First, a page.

Jarvis, the embattled rail and construction group, won a stay of execution yesterday after its banks agreed to back a radical restructuring plan that will see the company halve in size, shed more than 1,000 jobs and quit much of its loss-making PFI activities.
The agreement, drawn up after lengthy talks with the company's lenders, came as Jarvis announced losses of £247m last year after taking write-downs of £186m, more than £100m of which relates to loss-making school refurbishment contracts.
The deal with creditors will provide Jarvis with a lifeline until March next year. In return, its banks, led by Barclays and Royal Bank of Scotland, will take a stake of up to 15 per cent in the company.
However, the long-term survival of the company, chaired by the failed Conservative candidate for London Mayor Steven Norris, remains in the balance. Jarvis itself said that "fundamental uncertainties" existed in respect of its "going concern" status. Shares in the company fell 5.25p to 46.5p.
Jarvis hopes to raise £150mfrom a disposal programme which will include selling its stake in the London Underground contractor Tube Lines and scaling down its troubled PFI division. In future it will concentrate on UK rail, roads and local authority outsourcing.
However, the company's results announcement was littered with health warnings, stressing that the success of the plan rested on raising sufficient amounts from disposals, recovering money owed from clients such as Network Rail and capping future losses on construction contracts already taken.
Kevin Hyde, Jarvis's chief executive, maintained that the financing agreement the company had reached with its lenders was better than he had expected and provided a sound basis for the company to move forward and return to profitability in 2006. The banks have agreed to provide a further lending facility of £25m, which will remain in place through to the end of March alongside Jarvis's £21.5m overdraft and bond facilities. It will then need to secure long-term financing, which the company estimates at £100m, provided the disposal programme nets the anticipated £150m. The group's debts currently stand at £230m.
Jarvis said it had identified £30m of cost savings. As part of this, the 7,500-strong workforce will be reduced by about 1,000 in addition to the 850 jobs that have gone over the past few months and Jarvis will move its head offices from London to York.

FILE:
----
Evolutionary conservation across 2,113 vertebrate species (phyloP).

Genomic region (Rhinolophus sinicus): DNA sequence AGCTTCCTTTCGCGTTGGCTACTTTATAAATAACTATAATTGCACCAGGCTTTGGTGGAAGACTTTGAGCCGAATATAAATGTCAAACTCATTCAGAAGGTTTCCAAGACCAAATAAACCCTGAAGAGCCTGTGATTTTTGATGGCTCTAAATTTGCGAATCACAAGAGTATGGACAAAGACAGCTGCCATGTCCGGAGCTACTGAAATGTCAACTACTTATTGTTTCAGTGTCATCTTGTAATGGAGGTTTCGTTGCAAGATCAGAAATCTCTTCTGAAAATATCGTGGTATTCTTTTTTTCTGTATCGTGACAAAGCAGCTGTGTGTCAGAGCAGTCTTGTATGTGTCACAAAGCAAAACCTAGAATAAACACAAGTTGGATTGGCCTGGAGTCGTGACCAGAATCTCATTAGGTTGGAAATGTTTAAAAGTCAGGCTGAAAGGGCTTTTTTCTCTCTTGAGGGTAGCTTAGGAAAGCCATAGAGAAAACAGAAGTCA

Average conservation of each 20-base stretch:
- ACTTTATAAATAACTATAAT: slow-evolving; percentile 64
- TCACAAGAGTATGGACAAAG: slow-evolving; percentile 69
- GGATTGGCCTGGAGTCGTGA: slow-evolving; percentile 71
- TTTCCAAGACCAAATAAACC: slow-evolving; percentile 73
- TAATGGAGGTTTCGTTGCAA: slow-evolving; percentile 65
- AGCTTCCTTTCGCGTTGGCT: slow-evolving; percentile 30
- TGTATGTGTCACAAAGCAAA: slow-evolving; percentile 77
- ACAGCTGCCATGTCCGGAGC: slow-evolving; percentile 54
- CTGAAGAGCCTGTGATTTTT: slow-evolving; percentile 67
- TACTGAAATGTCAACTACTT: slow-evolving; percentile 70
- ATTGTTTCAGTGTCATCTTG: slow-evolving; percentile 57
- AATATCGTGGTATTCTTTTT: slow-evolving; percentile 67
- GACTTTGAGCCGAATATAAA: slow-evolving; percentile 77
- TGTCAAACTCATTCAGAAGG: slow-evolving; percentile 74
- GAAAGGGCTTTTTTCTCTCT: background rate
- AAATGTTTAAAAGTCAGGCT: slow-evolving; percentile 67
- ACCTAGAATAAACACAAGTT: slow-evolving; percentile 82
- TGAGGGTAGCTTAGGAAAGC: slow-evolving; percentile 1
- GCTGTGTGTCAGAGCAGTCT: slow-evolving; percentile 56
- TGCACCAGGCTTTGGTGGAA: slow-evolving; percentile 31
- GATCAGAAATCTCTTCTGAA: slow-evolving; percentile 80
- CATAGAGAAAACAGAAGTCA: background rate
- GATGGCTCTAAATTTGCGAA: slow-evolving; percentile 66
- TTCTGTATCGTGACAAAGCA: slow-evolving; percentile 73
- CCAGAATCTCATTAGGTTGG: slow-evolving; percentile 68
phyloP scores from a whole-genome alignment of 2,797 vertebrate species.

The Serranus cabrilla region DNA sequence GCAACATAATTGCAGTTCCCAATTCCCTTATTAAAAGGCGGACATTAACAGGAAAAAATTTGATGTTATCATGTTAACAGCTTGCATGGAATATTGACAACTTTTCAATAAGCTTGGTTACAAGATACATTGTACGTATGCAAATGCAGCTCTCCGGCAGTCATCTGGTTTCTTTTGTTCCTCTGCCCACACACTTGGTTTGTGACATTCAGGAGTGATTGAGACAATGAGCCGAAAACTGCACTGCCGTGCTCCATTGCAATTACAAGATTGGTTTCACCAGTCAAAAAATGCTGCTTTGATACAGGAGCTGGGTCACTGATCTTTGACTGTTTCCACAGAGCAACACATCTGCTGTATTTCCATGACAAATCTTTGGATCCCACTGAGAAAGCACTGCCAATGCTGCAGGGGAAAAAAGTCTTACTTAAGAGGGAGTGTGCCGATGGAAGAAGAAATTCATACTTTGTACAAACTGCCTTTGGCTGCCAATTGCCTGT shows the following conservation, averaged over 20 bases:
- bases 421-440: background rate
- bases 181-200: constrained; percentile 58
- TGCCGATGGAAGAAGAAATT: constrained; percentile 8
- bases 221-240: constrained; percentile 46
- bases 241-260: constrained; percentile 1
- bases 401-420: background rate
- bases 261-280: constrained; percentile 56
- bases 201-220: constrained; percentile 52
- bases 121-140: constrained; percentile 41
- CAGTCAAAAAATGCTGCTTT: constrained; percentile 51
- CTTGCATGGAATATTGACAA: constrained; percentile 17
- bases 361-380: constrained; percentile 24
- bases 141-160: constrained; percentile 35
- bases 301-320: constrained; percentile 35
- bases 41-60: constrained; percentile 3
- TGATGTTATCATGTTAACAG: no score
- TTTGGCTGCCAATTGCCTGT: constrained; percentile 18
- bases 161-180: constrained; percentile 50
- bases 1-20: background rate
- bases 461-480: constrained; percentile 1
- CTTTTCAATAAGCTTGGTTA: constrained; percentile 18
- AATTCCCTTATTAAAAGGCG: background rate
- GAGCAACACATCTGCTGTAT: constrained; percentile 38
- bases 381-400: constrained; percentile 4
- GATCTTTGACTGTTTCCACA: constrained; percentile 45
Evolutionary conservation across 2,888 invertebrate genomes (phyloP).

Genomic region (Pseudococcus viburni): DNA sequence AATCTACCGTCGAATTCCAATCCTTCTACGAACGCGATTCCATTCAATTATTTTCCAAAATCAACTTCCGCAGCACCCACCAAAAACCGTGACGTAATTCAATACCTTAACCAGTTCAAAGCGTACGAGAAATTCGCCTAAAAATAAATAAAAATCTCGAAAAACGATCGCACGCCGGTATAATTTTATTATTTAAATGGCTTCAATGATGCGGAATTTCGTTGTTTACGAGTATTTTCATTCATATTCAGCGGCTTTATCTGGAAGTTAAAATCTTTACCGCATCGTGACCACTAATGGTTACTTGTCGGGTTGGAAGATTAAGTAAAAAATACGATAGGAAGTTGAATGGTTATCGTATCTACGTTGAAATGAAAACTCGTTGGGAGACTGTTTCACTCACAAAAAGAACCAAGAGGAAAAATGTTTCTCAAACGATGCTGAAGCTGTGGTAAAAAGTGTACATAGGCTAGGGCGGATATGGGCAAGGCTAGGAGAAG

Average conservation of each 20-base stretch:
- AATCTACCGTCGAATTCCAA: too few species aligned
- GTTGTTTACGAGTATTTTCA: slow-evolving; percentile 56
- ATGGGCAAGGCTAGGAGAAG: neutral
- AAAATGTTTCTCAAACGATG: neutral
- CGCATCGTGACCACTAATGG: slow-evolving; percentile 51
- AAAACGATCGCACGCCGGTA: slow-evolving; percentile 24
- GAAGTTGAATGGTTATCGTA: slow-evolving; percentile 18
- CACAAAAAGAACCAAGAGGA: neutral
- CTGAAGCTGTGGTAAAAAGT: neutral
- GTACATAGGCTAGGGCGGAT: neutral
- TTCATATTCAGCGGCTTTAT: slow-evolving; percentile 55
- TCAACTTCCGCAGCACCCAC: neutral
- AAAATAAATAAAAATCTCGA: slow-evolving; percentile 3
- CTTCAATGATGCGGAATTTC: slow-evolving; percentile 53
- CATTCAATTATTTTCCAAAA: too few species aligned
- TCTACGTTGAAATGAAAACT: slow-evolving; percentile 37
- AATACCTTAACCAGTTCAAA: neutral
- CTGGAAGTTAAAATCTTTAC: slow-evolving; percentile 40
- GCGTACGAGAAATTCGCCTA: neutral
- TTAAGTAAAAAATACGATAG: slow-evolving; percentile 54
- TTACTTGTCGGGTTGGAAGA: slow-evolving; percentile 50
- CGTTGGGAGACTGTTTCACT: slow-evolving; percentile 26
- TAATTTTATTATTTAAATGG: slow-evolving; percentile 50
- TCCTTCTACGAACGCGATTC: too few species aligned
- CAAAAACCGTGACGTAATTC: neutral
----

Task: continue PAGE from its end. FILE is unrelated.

Mr Hyde said the recovery plan was designed to produce a "simpler, leaner and more cash generative business that is sustainable in the long-term". The turnover of the group once the disposals are complete will fall from £1.3bn to £600m-£700m.
Talks about a number of the businesses-to-be were "well advanced", Mr Hyde said, adding that he expected to find a buyer for the Tube Lines stake in the next couple of months. Jarvis is talking to a handful of UK buyers, which do not include its current partners in the Underground PPP, Bechtel and Amey.
Mr Hyde said Jarvis's biggest error had been to bid for a series of refurbishment contracts covering 50 schools at a fixed price and without fully understanding the amount of work entailed. This had been a "fundamental mistake". He denied, however, that the financial crisis at Jarvis had been a disaster for the Government's private finance initiative, arguing that it had, on the contrary, demonstrated the success of the concept. "The ultimate test is this: in the past any cost overruns would have been paid for by the taxpayer but in this case we, the private contractor, have carried the loss."
The Rescue Plan
- New £25m loan facility to run until next March
- Banks to take 15 per cent equity stake
- Cut debt from £230m now to about £100m
- Disposals, including one-third stake in Tube Lines, to raise £150m
- Halve size of group by exiting most PFI activities, construction, overseas rail
- Scale down Jarvis Accommodation Services
- 1,000 job reductions in addition to 850 already achieved
- Relocate head office from London to York
- New long-term financing arranged from next March